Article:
Far too much time is taken analysing customer satisfaction and doing actions plans and surveys when what should guide organisations is their employee satisfaction results. “If employees have the tools to do their jobs and they get everything right, you end up with customer satisfaction and loyal customers that drive up revenue growth,” Robertson said.
“My message for Internal Audit is to be sure that we are all speaking the same language and that the emphasis is on becoming more employee centric. Organisations need more help from them in middle management, rather than executive management, to ensure that employees have the correct tools and training to ensure they can do the front line job properly.”
Looking around the corner
Jonathan Walters, Deputy Chief Executive at the Regulator of Social Housing, promised to compound his audience’s problem by suggesting that something rather different was being asked from Internal Audit. “The year 2008 saw a number of housing associations come close to bankruptcy and the housing market shut down,” he said. “All that shaped the way we think about Internal Audit and risk management within organisations. One of the roles of the regulator is to ensure continuity of service, which relies on those services surviving. So our interest is in organisations managing their risk effectively and looking round corners to where the risks are.”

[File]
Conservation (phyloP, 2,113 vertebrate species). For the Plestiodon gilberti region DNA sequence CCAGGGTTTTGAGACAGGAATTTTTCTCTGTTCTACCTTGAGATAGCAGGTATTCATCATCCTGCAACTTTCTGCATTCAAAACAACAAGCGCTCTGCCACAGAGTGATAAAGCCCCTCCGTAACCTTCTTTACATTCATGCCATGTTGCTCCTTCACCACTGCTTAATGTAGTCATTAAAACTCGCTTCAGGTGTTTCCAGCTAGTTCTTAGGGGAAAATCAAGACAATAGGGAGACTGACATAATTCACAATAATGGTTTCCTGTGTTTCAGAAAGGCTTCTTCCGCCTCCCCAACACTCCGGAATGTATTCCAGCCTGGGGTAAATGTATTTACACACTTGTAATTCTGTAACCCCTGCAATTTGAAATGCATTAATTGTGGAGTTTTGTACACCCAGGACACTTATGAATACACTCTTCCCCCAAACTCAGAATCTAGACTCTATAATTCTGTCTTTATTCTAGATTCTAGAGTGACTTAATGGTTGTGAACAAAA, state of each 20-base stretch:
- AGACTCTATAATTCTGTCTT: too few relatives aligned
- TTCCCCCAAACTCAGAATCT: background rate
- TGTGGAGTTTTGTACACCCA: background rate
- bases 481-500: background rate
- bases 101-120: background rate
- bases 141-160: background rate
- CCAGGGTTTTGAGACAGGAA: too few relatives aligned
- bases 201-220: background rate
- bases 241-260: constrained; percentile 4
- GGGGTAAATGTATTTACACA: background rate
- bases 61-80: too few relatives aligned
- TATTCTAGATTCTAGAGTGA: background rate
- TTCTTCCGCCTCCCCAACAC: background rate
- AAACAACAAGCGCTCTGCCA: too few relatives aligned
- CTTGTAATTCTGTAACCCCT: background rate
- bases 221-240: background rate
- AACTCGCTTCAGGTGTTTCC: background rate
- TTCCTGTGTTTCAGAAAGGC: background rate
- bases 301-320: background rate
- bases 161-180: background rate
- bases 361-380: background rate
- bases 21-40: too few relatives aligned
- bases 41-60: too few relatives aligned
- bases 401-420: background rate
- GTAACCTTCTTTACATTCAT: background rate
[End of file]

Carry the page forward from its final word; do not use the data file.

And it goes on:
In the social housing area, organisations fail because the Board has not really understood the risks they are taking on, or the information they are getting about those risks isn’t accurate, or it doesn’t tell them what they need to know. The Regulator wants to know: Does the Board of a given organisation understand the risks it’s facing? How does it monitor and understand whether those risks are crystallising? What does its mitigation strategy look like? Have they tested those mitigations for what might happen?